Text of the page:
As the Dell Medical School is in the process of choosing bidders for various maintenance jobs in the school’s medical office building, the University’s Texas State Employees Union said it doesn’t want these positions outsourced.
The Dell Medical School’s operational leaders said they’ve had limited interaction with the union. An official statement from the school said the union’s worries are “misunderstandings,” and that better future communications will hopefully help avoid any more confusion.
According to an official statement by Dell Medical School, the contractor selected will hire from the local community to staff the operations, which will create good jobs in maintenance, landscaping and custodial work for Austinites.
“The University will select the bidder who provides the best value for the people who work here and the taxpayers, families, donors and others who support the University,” officials said in a statement from the Dell Medical School. “That decision will take factors other than cost into consideration.”
The last day to submit a bid for the office building’s property management services was Aug. 26, and the bids are currently under review.
Sara Castle, organizer for the union, said the group can’t estimate how many bids might go to public workers since it doesn’t know how many bids the medical school is reviewing.
“We want those jobs to go to public workers,” Castle said. “We’ve won privatization bids before. We’re keeping an eye on other buildings, too, because privatization is always a concern at UT.”
The union said contracting out services would not create good jobs, and increased taxes should create good jobs for Austinites, according to the union’s website.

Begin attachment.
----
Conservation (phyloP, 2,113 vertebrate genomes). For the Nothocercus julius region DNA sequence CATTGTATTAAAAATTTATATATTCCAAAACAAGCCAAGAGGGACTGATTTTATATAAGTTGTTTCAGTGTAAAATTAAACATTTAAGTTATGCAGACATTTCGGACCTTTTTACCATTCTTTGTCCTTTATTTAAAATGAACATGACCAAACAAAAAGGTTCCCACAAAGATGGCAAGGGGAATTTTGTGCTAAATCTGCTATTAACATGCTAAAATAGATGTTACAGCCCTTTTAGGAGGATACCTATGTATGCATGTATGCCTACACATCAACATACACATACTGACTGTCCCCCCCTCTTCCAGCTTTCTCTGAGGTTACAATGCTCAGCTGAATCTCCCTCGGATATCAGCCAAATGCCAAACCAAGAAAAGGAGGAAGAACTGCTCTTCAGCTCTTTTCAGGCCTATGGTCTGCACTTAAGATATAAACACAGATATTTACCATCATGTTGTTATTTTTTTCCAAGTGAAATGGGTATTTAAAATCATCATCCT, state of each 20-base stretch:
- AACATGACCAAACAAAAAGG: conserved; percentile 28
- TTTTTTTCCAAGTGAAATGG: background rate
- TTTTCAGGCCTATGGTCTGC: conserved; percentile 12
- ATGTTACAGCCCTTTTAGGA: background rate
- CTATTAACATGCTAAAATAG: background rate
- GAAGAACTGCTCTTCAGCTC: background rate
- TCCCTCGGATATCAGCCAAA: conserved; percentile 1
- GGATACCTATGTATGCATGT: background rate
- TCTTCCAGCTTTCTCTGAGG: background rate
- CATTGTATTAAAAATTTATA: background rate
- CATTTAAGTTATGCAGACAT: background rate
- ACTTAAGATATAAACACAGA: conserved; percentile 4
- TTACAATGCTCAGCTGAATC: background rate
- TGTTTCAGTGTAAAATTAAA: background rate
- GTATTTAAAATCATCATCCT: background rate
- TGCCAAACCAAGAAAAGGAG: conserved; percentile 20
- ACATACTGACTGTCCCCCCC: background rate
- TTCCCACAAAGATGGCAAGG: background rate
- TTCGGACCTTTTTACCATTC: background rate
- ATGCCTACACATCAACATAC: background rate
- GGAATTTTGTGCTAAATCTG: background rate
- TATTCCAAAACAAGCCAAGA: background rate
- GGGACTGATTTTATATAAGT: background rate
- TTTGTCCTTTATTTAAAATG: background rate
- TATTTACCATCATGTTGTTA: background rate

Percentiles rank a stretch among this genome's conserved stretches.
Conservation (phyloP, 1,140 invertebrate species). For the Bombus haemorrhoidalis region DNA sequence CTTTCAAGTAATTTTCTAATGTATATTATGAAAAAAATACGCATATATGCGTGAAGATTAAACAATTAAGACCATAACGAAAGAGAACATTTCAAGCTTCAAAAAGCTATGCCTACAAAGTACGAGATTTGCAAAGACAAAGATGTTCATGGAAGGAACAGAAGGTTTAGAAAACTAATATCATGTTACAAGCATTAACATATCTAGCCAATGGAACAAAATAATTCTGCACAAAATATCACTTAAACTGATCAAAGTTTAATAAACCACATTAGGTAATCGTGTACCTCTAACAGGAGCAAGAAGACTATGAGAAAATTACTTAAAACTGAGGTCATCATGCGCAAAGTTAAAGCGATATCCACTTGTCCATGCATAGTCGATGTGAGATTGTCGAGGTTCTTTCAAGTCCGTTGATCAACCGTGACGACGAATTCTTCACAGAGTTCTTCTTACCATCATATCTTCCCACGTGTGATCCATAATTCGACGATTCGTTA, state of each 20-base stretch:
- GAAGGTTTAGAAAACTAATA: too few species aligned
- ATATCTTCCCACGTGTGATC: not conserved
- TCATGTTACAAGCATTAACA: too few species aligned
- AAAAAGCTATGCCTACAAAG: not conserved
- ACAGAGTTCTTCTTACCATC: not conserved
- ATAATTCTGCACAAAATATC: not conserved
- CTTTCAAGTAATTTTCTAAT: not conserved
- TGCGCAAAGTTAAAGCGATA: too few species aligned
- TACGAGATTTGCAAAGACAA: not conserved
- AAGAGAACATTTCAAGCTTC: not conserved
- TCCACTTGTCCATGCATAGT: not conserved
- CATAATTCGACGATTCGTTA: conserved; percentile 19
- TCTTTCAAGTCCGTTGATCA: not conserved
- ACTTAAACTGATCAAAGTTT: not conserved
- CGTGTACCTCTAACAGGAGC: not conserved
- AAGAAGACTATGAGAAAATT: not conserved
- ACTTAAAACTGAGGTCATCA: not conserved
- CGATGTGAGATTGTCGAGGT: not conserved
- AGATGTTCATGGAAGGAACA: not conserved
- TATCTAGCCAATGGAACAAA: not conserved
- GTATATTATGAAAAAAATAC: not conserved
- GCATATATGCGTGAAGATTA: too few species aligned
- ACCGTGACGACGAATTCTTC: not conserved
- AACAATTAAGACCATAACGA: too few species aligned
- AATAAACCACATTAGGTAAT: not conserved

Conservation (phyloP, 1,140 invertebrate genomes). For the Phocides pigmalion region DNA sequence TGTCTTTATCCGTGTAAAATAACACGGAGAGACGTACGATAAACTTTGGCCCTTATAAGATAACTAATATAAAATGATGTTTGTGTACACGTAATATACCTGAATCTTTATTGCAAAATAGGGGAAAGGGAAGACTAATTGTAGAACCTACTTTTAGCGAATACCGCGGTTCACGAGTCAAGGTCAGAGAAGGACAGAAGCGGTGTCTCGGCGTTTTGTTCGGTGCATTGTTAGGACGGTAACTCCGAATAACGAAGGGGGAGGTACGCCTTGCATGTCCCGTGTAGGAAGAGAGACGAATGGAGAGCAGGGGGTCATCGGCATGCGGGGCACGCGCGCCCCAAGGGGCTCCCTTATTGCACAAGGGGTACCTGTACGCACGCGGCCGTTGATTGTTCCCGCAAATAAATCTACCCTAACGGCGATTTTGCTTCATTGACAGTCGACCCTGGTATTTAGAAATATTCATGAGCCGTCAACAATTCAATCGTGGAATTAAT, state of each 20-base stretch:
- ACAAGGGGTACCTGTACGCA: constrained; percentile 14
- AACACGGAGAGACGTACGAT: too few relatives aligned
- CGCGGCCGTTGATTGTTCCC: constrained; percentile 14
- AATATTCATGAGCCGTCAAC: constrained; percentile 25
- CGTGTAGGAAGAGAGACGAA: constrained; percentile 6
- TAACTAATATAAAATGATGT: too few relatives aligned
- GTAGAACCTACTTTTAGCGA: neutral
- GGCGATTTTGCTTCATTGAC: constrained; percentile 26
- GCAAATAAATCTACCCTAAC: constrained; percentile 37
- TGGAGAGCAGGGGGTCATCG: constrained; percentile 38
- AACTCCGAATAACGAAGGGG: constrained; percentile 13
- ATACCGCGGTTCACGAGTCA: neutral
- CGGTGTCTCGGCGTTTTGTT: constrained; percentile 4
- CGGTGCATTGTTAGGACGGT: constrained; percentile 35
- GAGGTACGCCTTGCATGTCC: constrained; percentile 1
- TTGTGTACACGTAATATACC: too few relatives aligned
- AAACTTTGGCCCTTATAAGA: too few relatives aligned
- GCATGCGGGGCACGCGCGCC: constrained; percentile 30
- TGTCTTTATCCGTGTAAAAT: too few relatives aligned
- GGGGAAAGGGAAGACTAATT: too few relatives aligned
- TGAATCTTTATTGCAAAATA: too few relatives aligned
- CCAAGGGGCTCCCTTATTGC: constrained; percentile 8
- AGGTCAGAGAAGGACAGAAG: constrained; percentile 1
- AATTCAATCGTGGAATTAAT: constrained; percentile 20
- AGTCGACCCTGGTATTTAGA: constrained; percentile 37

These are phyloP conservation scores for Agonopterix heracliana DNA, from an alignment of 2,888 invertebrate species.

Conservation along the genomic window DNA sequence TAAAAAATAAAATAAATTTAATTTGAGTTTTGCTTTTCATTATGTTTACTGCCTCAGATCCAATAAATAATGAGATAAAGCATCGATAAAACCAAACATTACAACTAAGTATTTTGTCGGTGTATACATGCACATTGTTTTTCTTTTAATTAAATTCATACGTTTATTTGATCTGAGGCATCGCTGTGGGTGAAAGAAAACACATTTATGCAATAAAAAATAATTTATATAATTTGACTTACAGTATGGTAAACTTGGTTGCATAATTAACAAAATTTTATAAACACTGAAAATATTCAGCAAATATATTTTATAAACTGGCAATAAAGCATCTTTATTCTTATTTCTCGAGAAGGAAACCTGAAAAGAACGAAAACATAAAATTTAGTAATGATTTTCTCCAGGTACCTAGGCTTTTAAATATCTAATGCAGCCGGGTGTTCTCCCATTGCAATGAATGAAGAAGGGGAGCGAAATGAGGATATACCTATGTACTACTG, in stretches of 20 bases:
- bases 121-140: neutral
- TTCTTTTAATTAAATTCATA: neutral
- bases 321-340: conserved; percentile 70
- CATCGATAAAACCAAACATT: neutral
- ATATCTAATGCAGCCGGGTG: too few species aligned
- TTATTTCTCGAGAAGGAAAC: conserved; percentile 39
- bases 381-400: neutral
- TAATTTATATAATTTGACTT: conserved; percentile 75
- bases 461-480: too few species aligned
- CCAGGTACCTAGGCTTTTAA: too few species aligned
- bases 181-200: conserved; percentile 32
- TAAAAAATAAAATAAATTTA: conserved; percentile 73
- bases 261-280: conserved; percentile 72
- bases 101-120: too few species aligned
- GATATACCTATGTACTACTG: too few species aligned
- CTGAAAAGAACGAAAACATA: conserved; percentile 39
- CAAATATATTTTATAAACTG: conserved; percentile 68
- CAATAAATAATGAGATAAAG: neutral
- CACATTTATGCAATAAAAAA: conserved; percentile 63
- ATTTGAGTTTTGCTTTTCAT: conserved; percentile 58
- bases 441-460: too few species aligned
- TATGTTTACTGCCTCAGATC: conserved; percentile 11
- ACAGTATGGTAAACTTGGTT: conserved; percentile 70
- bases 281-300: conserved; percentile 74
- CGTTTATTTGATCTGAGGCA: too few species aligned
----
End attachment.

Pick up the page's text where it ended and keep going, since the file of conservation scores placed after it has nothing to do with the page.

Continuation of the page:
Anne Lewis, a radio-television-film senior lecturer and member of the Texas State Employee Union’s executive board, said privatizing public services hurts workers by slashing benefits, wages and hours. She said problems that privatized public services cause include understaffing, mismanagement and costliness.
“We must stop this privatization scheme,” Lewis said. “We need good state jobs for all employees, and this includes the food service and custodial workers.”
The statement said the medical school’s utilities, landscapes, academic building, research facility and parking garage will all be staffed and maintained by UT employees, with the medical office building being the only exception. The office building will require employees with expertise in operational support of a clinical facility, which public UT employees are not trained in.
“From the beginning, UT Austin has planned for another entity to initially manage the [office building], due to our lack of experience with managing an environment for delivering clinical services,” officials said in the statement. “A successful launch of the medical school and clinical care environment is dependent on a workforce that is knowledgeable about the needs of each enterprise.”
The Dell Medical School is scheduled to start classes June, 27, 2016. Given the aggressive schedule of the Dell Medical School project and the unique, extreme regulatory business challenges associated with the operation, public employees at UT don’t currently have the expertise the office building requires, according the statement.
The opening of the medical school and complex will bring about 15,000 total jobs to Austin, and the economic development of the complex is estimated to have an impact of nearly $2 billion in annual spending, according to economic analysis and public policy consulting firm TXP, Inc.